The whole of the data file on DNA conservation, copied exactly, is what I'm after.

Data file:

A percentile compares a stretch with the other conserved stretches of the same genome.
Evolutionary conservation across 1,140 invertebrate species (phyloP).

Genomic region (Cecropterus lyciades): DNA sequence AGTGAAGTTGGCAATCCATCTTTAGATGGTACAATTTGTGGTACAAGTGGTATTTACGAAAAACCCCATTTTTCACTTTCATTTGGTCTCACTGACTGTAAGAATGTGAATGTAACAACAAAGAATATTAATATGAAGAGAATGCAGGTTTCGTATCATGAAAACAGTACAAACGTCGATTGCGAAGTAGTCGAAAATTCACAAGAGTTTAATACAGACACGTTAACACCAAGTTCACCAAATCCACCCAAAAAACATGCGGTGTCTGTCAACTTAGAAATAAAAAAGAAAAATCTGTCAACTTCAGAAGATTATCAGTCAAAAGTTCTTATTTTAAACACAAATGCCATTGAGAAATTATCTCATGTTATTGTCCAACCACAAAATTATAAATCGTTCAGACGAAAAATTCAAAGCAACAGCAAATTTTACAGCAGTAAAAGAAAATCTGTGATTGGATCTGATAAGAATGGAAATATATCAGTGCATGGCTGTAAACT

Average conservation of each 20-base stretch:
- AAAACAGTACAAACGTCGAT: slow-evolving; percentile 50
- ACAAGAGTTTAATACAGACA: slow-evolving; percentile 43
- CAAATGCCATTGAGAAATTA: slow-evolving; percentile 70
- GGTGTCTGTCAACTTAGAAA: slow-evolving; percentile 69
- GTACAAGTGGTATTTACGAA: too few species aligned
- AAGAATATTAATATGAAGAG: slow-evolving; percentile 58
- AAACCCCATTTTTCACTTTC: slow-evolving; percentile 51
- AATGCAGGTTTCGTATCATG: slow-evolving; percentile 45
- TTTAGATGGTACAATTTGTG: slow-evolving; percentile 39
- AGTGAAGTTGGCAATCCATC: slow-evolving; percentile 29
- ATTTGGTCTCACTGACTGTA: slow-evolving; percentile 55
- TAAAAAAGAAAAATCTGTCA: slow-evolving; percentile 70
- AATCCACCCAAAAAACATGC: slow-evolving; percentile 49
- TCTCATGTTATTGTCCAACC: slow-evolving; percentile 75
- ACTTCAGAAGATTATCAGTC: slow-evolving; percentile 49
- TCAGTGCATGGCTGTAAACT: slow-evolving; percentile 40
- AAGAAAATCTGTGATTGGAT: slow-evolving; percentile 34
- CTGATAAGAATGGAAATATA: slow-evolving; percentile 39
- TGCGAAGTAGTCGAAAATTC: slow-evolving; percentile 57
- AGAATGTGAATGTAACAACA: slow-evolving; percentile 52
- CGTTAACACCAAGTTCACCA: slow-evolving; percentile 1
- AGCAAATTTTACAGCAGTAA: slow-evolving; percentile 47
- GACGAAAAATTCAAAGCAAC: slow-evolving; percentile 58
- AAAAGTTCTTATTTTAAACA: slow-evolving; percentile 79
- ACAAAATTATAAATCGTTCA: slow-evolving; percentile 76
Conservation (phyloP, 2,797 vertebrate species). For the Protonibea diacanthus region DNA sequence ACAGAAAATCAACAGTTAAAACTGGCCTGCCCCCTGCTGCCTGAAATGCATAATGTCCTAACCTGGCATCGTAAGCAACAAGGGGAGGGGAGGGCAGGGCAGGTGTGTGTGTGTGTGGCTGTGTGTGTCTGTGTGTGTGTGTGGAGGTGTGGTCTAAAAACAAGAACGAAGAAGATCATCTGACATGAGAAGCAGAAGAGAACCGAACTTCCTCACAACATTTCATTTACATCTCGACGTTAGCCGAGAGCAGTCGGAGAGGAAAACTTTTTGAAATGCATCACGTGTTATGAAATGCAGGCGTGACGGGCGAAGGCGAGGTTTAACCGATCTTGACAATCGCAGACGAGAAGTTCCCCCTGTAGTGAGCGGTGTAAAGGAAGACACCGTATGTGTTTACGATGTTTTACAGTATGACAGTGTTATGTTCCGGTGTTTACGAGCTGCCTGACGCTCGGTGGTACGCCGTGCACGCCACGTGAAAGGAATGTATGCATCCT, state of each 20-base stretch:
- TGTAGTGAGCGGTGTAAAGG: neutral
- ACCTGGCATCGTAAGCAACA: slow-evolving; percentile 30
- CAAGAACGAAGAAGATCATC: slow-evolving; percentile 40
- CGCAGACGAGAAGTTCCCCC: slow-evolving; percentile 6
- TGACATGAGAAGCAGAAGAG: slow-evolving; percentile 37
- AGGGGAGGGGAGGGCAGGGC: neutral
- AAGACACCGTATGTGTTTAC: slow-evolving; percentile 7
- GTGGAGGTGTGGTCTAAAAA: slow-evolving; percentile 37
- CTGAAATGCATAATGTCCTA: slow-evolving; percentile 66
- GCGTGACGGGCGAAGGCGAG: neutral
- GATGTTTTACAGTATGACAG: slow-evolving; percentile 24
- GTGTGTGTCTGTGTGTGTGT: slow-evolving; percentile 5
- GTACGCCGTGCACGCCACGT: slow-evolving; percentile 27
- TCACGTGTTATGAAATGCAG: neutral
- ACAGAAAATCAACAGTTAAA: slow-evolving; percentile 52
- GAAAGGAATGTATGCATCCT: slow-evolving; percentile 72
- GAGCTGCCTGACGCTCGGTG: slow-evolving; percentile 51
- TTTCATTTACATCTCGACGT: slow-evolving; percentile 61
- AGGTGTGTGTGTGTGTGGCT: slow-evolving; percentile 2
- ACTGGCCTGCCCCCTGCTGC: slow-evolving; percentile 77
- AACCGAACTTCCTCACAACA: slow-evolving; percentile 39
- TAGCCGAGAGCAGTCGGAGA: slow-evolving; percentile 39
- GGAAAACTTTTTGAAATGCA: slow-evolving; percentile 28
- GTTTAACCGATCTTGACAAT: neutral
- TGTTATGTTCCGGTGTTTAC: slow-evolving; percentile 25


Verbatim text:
A percentile compares a stretch with the other conserved stretches of the same genome.
Evolutionary conservation across 1,140 invertebrate species (phyloP).

Genomic region (Cecropterus lyciades): DNA sequence AGTGAAGTTGGCAATCCATCTTTAGATGGTACAATTTGTGGTACAAGTGGTATTTACGAAAAACCCCATTTTTCACTTTCATTTGGTCTCACTGACTGTAAGAATGTGAATGTAACAACAAAGAATATTAATATGAAGAGAATGCAGGTTTCGTATCATGAAAACAGTACAAACGTCGATTGCGAAGTAGTCGAAAATTCACAAGAGTTTAATACAGACACGTTAACACCAAGTTCACCAAATCCACCCAAAAAACATGCGGTGTCTGTCAACTTAGAAATAAAAAAGAAAAATCTGTCAACTTCAGAAGATTATCAGTCAAAAGTTCTTATTTTAAACACAAATGCCATTGAGAAATTATCTCATGTTATTGTCCAACCACAAAATTATAAATCGTTCAGACGAAAAATTCAAAGCAACAGCAAATTTTACAGCAGTAAAAGAAAATCTGTGATTGGATCTGATAAGAATGGAAATATATCAGTGCATGGCTGTAAACT

Average conservation of each 20-base stretch:
- AAAACAGTACAAACGTCGAT: slow-evolving; percentile 50
- ACAAGAGTTTAATACAGACA: slow-evolving; percentile 43
- CAAATGCCATTGAGAAATTA: slow-evolving; percentile 70
- GGTGTCTGTCAACTTAGAAA: slow-evolving; percentile 69
- GTACAAGTGGTATTTACGAA: too few species aligned
- AAGAATATTAATATGAAGAG: slow-evolving; percentile 58
- AAACCCCATTTTTCACTTTC: slow-evolving; percentile 51
- AATGCAGGTTTCGTATCATG: slow-evolving; percentile 45
- TTTAGATGGTACAATTTGTG: slow-evolving; percentile 39
- AGTGAAGTTGGCAATCCATC: slow-evolving; percentile 29
- ATTTGGTCTCACTGACTGTA: slow-evolving; percentile 55
- TAAAAAAGAAAAATCTGTCA: slow-evolving; percentile 70
- AATCCACCCAAAAAACATGC: slow-evolving; percentile 49
- TCTCATGTTATTGTCCAACC: slow-evolving; percentile 75
- ACTTCAGAAGATTATCAGTC: slow-evolving; percentile 49
- TCAGTGCATGGCTGTAAACT: slow-evolving; percentile 40
- AAGAAAATCTGTGATTGGAT: slow-evolving; percentile 34
- CTGATAAGAATGGAAATATA: slow-evolving; percentile 39
- TGCGAAGTAGTCGAAAATTC: slow-evolving; percentile 57
- AGAATGTGAATGTAACAACA: slow-evolving; percentile 52
- CGTTAACACCAAGTTCACCA: slow-evolving; percentile 1
- AGCAAATTTTACAGCAGTAA: slow-evolving; percentile 47
- GACGAAAAATTCAAAGCAAC: slow-evolving; percentile 58
- AAAAGTTCTTATTTTAAACA: slow-evolving; percentile 79
- ACAAAATTATAAATCGTTCA: slow-evolving; percentile 76
Conservation (phyloP, 2,797 vertebrate species). For the Protonibea diacanthus region DNA sequence ACAGAAAATCAACAGTTAAAACTGGCCTGCCCCCTGCTGCCTGAAATGCATAATGTCCTAACCTGGCATCGTAAGCAACAAGGGGAGGGGAGGGCAGGGCAGGTGTGTGTGTGTGTGGCTGTGTGTGTCTGTGTGTGTGTGTGGAGGTGTGGTCTAAAAACAAGAACGAAGAAGATCATCTGACATGAGAAGCAGAAGAGAACCGAACTTCCTCACAACATTTCATTTACATCTCGACGTTAGCCGAGAGCAGTCGGAGAGGAAAACTTTTTGAAATGCATCACGTGTTATGAAATGCAGGCGTGACGGGCGAAGGCGAGGTTTAACCGATCTTGACAATCGCAGACGAGAAGTTCCCCCTGTAGTGAGCGGTGTAAAGGAAGACACCGTATGTGTTTACGATGTTTTACAGTATGACAGTGTTATGTTCCGGTGTTTACGAGCTGCCTGACGCTCGGTGGTACGCCGTGCACGCCACGTGAAAGGAATGTATGCATCCT, state of each 20-base stretch:
- TGTAGTGAGCGGTGTAAAGG: neutral
- ACCTGGCATCGTAAGCAACA: slow-evolving; percentile 30
- CAAGAACGAAGAAGATCATC: slow-evolving; percentile 40
- CGCAGACGAGAAGTTCCCCC: slow-evolving; percentile 6
- TGACATGAGAAGCAGAAGAG: slow-evolving; percentile 37
- AGGGGAGGGGAGGGCAGGGC: neutral
- AAGACACCGTATGTGTTTAC: slow-evolving; percentile 7
- GTGGAGGTGTGGTCTAAAAA: slow-evolving; percentile 37
- CTGAAATGCATAATGTCCTA: slow-evolving; percentile 66
- GCGTGACGGGCGAAGGCGAG: neutral
- GATGTTTTACAGTATGACAG: slow-evolving; percentile 24
- GTGTGTGTCTGTGTGTGTGT: slow-evolving; percentile 5
- GTACGCCGTGCACGCCACGT: slow-evolving; percentile 27
- TCACGTGTTATGAAATGCAG: neutral
- ACAGAAAATCAACAGTTAAA: slow-evolving; percentile 52
- GAAAGGAATGTATGCATCCT: slow-evolving; percentile 72
- GAGCTGCCTGACGCTCGGTG: slow-evolving; percentile 51
- TTTCATTTACATCTCGACGT: slow-evolving; percentile 61
- AGGTGTGTGTGTGTGTGGCT: slow-evolving; percentile 2
- ACTGGCCTGCCCCCTGCTGC: slow-evolving; percentile 77
- AACCGAACTTCCTCACAACA: slow-evolving; percentile 39
- TAGCCGAGAGCAGTCGGAGA: slow-evolving; percentile 39
- GGAAAACTTTTTGAAATGCA: slow-evolving; percentile 28
- GTTTAACCGATCTTGACAAT: neutral
- TGTTATGTTCCGGTGTTTAC: slow-evolving; percentile 25